Source: HR Daily Advisor
Author: Lin Grensing-Pophal, Contributing Editor
Long ago, dating was something people did with those they were already fairly well acquainted with. People tended to meet their significant others in their hometowns, in their high schools or on the job. That created a certain sense of social obligation with respect to providing closure. If one party to the relationship wanted to part ways, there was an obligation to “let them down easy.”
A World of Increasing Anonymity
As advances in technology and transportation have allowed people to greatly expand their social circles, dating has become relatively more anonymous. An ex significant other isn’t necessarily someone who lives a few houses down or works in the next cube over; it could be someone one may plausibly never see again.
This social distance likely contributed to the phenomenon of “ghosting” a romantic acquaintance, meaning simply breaking off all contact: no explanation; no goodbye; no closure.
So, what does all this popular culture history have to do with employee management? Until recently, virtually nothing. Increasingly, however, employees, new hires and applicants have seemingly adapted the ghosting context to the employment context.
She is the author of Leading Global Diversity, Equity and Inclusion: A Guide for Systemic Change in Multinational Organizations.
Ghosting in the Talent Acquisition Process
Ghosting has becoming increasing common in the recruitment process. In fact, as an article in BBC Worklife points out: “one recent study of 1,500 global workers found that 75% of jobseekers have been ghosted by a company after a job interview.” That according to Alex Christian who also writes: “Employers openly acknowledge that they do it; only 27% of US employers surveyed by job listings site Indeed said they hadn’t ghosted a candidate in the past year.”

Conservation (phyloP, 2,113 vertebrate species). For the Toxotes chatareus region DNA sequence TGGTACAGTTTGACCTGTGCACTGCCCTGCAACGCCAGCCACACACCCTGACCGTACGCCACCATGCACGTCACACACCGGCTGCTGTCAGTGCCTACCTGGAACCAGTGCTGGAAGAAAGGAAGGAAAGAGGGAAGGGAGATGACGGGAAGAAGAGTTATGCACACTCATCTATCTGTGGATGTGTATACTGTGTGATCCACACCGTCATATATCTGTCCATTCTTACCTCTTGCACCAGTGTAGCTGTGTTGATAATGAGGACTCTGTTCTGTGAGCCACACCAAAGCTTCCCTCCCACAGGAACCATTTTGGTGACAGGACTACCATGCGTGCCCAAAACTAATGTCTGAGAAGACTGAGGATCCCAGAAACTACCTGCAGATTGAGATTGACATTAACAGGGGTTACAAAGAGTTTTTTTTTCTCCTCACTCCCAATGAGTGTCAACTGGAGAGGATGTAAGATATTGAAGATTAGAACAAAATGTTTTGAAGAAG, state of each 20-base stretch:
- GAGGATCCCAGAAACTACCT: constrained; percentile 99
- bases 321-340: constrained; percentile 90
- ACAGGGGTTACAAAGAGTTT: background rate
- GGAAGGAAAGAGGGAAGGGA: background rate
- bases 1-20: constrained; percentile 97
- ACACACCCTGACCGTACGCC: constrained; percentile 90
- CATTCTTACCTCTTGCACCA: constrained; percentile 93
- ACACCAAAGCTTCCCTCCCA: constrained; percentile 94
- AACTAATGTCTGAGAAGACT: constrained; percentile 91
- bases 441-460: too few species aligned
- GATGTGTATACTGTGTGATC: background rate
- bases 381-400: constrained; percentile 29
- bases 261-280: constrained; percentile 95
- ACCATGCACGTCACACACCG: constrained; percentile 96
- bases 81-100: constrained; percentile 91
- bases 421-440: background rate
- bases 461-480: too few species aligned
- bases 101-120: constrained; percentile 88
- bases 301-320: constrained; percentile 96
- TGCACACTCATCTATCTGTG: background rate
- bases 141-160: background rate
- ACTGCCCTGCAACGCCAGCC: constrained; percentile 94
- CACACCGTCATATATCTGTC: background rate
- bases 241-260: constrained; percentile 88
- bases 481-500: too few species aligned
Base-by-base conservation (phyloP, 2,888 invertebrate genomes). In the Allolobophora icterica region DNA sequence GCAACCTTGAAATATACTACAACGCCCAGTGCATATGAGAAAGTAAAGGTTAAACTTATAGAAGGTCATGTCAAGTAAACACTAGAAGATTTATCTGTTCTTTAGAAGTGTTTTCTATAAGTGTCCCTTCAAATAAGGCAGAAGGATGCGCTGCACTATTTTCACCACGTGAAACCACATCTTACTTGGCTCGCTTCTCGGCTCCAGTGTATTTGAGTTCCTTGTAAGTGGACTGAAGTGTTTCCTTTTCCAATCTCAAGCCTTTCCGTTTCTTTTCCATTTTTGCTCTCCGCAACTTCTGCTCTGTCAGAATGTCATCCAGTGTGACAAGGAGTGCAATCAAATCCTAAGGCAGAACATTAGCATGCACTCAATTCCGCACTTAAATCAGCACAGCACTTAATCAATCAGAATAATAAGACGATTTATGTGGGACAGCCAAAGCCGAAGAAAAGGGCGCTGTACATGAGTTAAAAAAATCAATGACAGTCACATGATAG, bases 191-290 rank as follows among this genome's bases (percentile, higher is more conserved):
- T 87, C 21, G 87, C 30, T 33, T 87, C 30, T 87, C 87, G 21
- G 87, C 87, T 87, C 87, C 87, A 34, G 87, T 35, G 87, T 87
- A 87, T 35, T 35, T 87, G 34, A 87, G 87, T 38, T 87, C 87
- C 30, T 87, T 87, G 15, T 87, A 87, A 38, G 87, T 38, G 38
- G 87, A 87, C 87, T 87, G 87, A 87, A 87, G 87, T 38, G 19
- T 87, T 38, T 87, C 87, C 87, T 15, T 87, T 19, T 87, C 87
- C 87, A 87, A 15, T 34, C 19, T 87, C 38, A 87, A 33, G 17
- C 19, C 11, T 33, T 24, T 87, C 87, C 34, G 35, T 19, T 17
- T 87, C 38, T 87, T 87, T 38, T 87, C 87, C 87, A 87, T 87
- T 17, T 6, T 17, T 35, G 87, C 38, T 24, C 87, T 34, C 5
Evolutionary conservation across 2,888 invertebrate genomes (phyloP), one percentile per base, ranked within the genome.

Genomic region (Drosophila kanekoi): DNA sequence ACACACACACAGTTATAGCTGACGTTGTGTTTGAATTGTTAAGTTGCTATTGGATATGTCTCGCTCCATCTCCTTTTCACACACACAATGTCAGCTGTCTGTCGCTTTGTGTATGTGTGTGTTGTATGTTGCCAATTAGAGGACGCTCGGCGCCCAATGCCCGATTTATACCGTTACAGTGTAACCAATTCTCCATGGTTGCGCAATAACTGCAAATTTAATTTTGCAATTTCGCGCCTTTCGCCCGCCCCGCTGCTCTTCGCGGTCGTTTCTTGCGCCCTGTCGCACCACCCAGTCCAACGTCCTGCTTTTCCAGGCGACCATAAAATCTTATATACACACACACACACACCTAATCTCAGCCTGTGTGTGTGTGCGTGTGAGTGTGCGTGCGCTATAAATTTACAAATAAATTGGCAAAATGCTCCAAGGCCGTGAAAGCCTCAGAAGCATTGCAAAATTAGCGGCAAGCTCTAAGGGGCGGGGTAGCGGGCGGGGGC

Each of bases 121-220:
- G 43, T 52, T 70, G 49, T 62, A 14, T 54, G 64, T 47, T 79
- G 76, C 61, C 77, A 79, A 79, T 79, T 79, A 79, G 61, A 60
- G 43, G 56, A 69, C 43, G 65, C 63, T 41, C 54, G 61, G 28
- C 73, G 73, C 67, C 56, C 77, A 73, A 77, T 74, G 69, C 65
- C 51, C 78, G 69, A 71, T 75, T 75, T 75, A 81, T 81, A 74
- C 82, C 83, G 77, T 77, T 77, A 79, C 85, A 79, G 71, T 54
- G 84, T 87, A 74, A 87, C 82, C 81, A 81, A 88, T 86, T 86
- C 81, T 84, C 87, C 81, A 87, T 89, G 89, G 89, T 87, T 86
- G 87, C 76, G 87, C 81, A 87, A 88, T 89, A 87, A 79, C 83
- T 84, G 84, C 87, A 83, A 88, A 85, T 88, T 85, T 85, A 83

It’s not just employers, however. “Right now, employees are ghosting back—and potentially in higher numbers than ever before,” says Christian. He notes that the same survey by Indeed indicates that 28% of potential employees say they had ghosted—compared to just 19% two years ago.
Ghosting Occurring at Multiple Points in the Process
Ghosting is taking place at multiple points in the hiring process—sometimes after an initial phone call, but also after being hired! A quarter of respondents to the Indeed survey said they new hires failed to show up on their first day of work.
While employers can do little to stop ghosting at the hands of applicants—other than making their job offers more lucrative and keeping the lines of communication open and transparent—they can and should avoid the practice themselves. Applicants frequently share their experiences in the job application process with others in their social and professional networks. A bad-mannered company will not do itself any favors in attracting more interested workers in what is already a challenging labor market for employees.
Bottom line: if you don’t want to be ghosted, don’t be a ghost yourself.
Lin Grensing-Pophal is a Contributing Editor at HR Daily Advisor.
The post Ghosting Meets the Job Market appeared first on HR Daily Advisor.